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Archive for the ‘suicide prevention’ Category

If Suicide is Caused by Mental Illness, Why Improve Working Conditions at Suicide Hotspots?

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In response to a high number of worker suicides at miserable Chinese iPad factories, the bosses are, apparently, giving the workers a raise.

The most common argument for forcibly preventing suicides is that they are brought on by irrationality, by mental illness. So what good is a rational incentive going to do in the face of elevated suicide rates?

People need to admit that suicide is rational, already.

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Written by Sister Y

May 29, 2010 at 11:47 pm

Refreshing Honesty About Suicide – From the Army

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An AP article quoted Brig. Gen. Rhonda L. Cornum, an assistant Army surgeon general, on the Army’s response to record suicide rates among soldiers:

“There are no simple problems and there are no simple solutions,” Cornum said. “There is no program that has been shown to be truly effective at preventing suicides . . . .” [Emphasis mine.]

Written by Sister Y

September 4, 2008 at 9:46 pm

The Kind of Suicide Prevention I Can Get Behind

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I’m still on a break, but wanted to briefly mention a study that exemplifies the kind of suicide prevention I fully support. The study, published in the Archives of Opthalmology (July 2008), links suicide with low vision – but only when health is poor in general. Risk of suicide is elevated (though not statistically significantly) for individuals with low vision only, but is significantly elevated for individuals who are in poor health and have visual impairment – well above the increased risk for individuals with poor health alone.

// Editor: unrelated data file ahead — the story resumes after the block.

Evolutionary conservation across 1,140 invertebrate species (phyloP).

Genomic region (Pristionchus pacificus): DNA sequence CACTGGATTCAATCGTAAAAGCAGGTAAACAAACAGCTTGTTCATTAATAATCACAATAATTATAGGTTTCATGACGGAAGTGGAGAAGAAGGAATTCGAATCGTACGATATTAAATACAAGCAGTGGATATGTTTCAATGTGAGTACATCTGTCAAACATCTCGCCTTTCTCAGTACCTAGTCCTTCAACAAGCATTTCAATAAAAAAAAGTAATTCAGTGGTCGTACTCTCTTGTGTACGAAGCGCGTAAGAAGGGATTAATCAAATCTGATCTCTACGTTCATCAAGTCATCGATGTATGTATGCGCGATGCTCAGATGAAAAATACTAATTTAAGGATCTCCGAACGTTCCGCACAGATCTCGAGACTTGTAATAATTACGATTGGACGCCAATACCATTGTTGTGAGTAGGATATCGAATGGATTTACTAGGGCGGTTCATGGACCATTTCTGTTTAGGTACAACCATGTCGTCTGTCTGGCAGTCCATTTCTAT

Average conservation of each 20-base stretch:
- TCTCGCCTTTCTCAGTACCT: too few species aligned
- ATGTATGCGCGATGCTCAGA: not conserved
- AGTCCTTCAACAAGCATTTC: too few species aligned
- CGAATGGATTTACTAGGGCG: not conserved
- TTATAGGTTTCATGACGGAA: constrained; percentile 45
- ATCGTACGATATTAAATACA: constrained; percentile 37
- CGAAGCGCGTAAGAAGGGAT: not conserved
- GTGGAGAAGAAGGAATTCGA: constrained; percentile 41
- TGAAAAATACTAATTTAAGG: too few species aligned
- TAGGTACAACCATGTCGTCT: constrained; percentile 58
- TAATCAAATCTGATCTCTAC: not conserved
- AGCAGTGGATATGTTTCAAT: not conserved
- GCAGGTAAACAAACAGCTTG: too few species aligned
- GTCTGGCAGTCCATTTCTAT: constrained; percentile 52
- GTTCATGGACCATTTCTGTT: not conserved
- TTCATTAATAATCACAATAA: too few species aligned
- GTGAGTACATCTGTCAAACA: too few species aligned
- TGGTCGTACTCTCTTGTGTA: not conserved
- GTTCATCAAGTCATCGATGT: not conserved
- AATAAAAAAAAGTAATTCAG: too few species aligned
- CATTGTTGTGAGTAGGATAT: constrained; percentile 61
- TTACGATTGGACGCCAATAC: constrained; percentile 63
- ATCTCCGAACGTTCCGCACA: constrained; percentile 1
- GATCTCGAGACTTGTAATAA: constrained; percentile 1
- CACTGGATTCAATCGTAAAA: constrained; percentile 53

The intervention proposed by the authors of the study is not to lock up everyone with low vision, or to have their doctors ask them humiliating questions to check for depression, but, shockingly, “better treatments for the underlying conditions that cause visual impairment.” (The authors also encourage eye doctors to be aware of the increased risk and provide appropriate referrals, but the primary recommendation of the study seems to be better treatment of visual problems.)

This is the kind of suicide prevention that even one who believes strongly in a right to suicide can support. This sort of study identifies specific types of suffering that lead to suicide, and recommends actually relieving the specific types of suffering. If this type of intervention were implemented – if old, sick people got better vision care – suicides would likely be prevented, but they wouldn’t be the suicides of people determined to die, people whose true end is death. The suicides averted by this type of intervention would be bad suicides – suicides by people who value their lives but suffer so greatly from a specific problem (or problems) that they choose to end their lives. There is nothing humiliating or coercive about better vision care. I would love to see more studies like this, and more interventions of this type.

Written by Sister Y

July 14, 2008 at 10:37 pm